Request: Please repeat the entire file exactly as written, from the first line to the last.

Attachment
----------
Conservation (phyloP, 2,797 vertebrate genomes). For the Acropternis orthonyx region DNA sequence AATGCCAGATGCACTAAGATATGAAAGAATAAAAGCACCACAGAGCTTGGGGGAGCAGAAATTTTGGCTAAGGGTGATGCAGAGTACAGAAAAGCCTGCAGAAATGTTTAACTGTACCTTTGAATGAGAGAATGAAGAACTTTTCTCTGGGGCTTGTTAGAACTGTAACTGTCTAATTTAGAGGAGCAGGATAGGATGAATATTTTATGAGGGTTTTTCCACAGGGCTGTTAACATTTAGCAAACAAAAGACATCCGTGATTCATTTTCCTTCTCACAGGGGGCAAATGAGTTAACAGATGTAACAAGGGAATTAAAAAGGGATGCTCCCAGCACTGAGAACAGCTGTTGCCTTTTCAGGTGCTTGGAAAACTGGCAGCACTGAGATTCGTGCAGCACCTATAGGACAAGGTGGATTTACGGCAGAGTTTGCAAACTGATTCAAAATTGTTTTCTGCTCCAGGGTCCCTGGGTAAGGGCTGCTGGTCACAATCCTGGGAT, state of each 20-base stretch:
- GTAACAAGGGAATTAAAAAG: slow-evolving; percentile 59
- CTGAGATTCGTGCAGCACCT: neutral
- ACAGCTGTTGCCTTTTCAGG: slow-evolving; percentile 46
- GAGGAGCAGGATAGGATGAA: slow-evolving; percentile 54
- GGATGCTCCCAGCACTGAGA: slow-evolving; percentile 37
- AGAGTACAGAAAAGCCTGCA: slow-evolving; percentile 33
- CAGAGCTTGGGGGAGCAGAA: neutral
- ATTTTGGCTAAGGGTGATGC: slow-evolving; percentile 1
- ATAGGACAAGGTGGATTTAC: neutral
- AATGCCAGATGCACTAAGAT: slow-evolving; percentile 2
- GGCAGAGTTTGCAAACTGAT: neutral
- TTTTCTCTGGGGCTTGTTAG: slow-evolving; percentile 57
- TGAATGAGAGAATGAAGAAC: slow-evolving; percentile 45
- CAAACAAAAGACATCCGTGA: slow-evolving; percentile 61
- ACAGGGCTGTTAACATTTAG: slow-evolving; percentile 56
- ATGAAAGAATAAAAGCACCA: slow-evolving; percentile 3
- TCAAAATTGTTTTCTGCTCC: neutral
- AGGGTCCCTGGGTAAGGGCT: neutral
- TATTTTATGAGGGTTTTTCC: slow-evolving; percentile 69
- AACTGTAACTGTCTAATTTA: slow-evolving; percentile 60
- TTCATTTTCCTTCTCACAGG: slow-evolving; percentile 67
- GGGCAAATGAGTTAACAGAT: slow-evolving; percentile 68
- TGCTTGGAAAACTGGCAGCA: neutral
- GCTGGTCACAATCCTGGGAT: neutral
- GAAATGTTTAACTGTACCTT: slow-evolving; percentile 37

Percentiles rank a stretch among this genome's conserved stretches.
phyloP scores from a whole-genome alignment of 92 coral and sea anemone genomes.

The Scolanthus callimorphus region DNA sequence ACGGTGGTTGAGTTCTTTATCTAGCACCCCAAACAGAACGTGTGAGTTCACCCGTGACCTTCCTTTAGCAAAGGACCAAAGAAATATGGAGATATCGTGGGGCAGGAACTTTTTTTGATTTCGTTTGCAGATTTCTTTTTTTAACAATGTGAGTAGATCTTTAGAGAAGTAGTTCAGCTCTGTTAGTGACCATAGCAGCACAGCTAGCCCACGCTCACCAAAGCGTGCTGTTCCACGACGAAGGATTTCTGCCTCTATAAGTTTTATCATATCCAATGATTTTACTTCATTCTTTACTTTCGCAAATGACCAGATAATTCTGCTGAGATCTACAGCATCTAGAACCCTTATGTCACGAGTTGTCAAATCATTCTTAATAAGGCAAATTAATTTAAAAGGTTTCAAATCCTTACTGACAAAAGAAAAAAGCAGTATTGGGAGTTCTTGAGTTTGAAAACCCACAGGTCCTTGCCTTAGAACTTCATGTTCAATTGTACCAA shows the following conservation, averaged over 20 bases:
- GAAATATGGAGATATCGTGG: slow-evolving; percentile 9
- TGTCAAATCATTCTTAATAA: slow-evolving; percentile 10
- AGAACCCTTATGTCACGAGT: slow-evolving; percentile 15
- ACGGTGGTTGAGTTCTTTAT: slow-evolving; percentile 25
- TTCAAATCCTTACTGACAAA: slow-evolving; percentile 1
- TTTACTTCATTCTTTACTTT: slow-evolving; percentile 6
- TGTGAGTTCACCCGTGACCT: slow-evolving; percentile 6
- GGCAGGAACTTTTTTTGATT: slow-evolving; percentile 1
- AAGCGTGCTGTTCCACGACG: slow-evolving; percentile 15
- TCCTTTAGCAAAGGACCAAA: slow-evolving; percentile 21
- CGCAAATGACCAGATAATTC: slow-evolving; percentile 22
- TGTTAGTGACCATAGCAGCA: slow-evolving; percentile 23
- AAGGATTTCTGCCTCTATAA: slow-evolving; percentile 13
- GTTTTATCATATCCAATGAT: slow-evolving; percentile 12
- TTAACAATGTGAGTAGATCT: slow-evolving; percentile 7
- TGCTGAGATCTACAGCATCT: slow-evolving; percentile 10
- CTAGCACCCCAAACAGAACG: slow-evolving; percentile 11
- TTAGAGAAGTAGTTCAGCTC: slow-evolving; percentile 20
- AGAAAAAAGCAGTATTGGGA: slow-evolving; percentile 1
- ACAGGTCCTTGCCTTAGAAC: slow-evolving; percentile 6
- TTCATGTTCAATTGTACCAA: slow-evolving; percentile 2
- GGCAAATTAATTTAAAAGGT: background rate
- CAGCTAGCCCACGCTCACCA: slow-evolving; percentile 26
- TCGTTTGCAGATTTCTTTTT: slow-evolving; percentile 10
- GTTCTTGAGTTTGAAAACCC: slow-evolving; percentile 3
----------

Conservation (phyloP, 2,797 vertebrate genomes). For the Acropternis orthonyx region DNA sequence AATGCCAGATGCACTAAGATATGAAAGAATAAAAGCACCACAGAGCTTGGGGGAGCAGAAATTTTGGCTAAGGGTGATGCAGAGTACAGAAAAGCCTGCAGAAATGTTTAACTGTACCTTTGAATGAGAGAATGAAGAACTTTTCTCTGGGGCTTGTTAGAACTGTAACTGTCTAATTTAGAGGAGCAGGATAGGATGAATATTTTATGAGGGTTTTTCCACAGGGCTGTTAACATTTAGCAAACAAAAGACATCCGTGATTCATTTTCCTTCTCACAGGGGGCAAATGAGTTAACAGATGTAACAAGGGAATTAAAAAGGGATGCTCCCAGCACTGAGAACAGCTGTTGCCTTTTCAGGTGCTTGGAAAACTGGCAGCACTGAGATTCGTGCAGCACCTATAGGACAAGGTGGATTTACGGCAGAGTTTGCAAACTGATTCAAAATTGTTTTCTGCTCCAGGGTCCCTGGGTAAGGGCTGCTGGTCACAATCCTGGGAT, state of each 20-base stretch:
- GTAACAAGGGAATTAAAAAG: slow-evolving; percentile 59
- CTGAGATTCGTGCAGCACCT: neutral
- ACAGCTGTTGCCTTTTCAGG: slow-evolving; percentile 46
- GAGGAGCAGGATAGGATGAA: slow-evolving; percentile 54
- GGATGCTCCCAGCACTGAGA: slow-evolving; percentile 37
- AGAGTACAGAAAAGCCTGCA: slow-evolving; percentile 33
- CAGAGCTTGGGGGAGCAGAA: neutral
- ATTTTGGCTAAGGGTGATGC: slow-evolving; percentile 1
- ATAGGACAAGGTGGATTTAC: neutral
- AATGCCAGATGCACTAAGAT: slow-evolving; percentile 2
- GGCAGAGTTTGCAAACTGAT: neutral
- TTTTCTCTGGGGCTTGTTAG: slow-evolving; percentile 57
- TGAATGAGAGAATGAAGAAC: slow-evolving; percentile 45
- CAAACAAAAGACATCCGTGA: slow-evolving; percentile 61
- ACAGGGCTGTTAACATTTAG: slow-evolving; percentile 56
- ATGAAAGAATAAAAGCACCA: slow-evolving; percentile 3
- TCAAAATTGTTTTCTGCTCC: neutral
- AGGGTCCCTGGGTAAGGGCT: neutral
- TATTTTATGAGGGTTTTTCC: slow-evolving; percentile 69
- AACTGTAACTGTCTAATTTA: slow-evolving; percentile 60
- TTCATTTTCCTTCTCACAGG: slow-evolving; percentile 67
- GGGCAAATGAGTTAACAGAT: slow-evolving; percentile 68
- TGCTTGGAAAACTGGCAGCA: neutral
- GCTGGTCACAATCCTGGGAT: neutral
- GAAATGTTTAACTGTACCTT: slow-evolving; percentile 37

Percentiles rank a stretch among this genome's conserved stretches.
phyloP scores from a whole-genome alignment of 92 coral and sea anemone genomes.

The Scolanthus callimorphus region DNA sequence ACGGTGGTTGAGTTCTTTATCTAGCACCCCAAACAGAACGTGTGAGTTCACCCGTGACCTTCCTTTAGCAAAGGACCAAAGAAATATGGAGATATCGTGGGGCAGGAACTTTTTTTGATTTCGTTTGCAGATTTCTTTTTTTAACAATGTGAGTAGATCTTTAGAGAAGTAGTTCAGCTCTGTTAGTGACCATAGCAGCACAGCTAGCCCACGCTCACCAAAGCGTGCTGTTCCACGACGAAGGATTTCTGCCTCTATAAGTTTTATCATATCCAATGATTTTACTTCATTCTTTACTTTCGCAAATGACCAGATAATTCTGCTGAGATCTACAGCATCTAGAACCCTTATGTCACGAGTTGTCAAATCATTCTTAATAAGGCAAATTAATTTAAAAGGTTTCAAATCCTTACTGACAAAAGAAAAAAGCAGTATTGGGAGTTCTTGAGTTTGAAAACCCACAGGTCCTTGCCTTAGAACTTCATGTTCAATTGTACCAA shows the following conservation, averaged over 20 bases:
- GAAATATGGAGATATCGTGG: slow-evolving; percentile 9
- TGTCAAATCATTCTTAATAA: slow-evolving; percentile 10
- AGAACCCTTATGTCACGAGT: slow-evolving; percentile 15
- ACGGTGGTTGAGTTCTTTAT: slow-evolving; percentile 25
- TTCAAATCCTTACTGACAAA: slow-evolving; percentile 1
- TTTACTTCATTCTTTACTTT: slow-evolving; percentile 6
- TGTGAGTTCACCCGTGACCT: slow-evolving; percentile 6
- GGCAGGAACTTTTTTTGATT: slow-evolving; percentile 1
- AAGCGTGCTGTTCCACGACG: slow-evolving; percentile 15
- TCCTTTAGCAAAGGACCAAA: slow-evolving; percentile 21
- CGCAAATGACCAGATAATTC: slow-evolving; percentile 22
- TGTTAGTGACCATAGCAGCA: slow-evolving; percentile 23
- AAGGATTTCTGCCTCTATAA: slow-evolving; percentile 13
- GTTTTATCATATCCAATGAT: slow-evolving; percentile 12
- TTAACAATGTGAGTAGATCT: slow-evolving; percentile 7
- TGCTGAGATCTACAGCATCT: slow-evolving; percentile 10
- CTAGCACCCCAAACAGAACG: slow-evolving; percentile 11
- TTAGAGAAGTAGTTCAGCTC: slow-evolving; percentile 20
- AGAAAAAAGCAGTATTGGGA: slow-evolving; percentile 1
- ACAGGTCCTTGCCTTAGAAC: slow-evolving; percentile 6
- TTCATGTTCAATTGTACCAA: slow-evolving; percentile 2
- GGCAAATTAATTTAAAAGGT: background rate
- CAGCTAGCCCACGCTCACCA: slow-evolving; percentile 26
- TCGTTTGCAGATTTCTTTTT: slow-evolving; percentile 10
- GTTCTTGAGTTTGAAAACCC: slow-evolving; percentile 3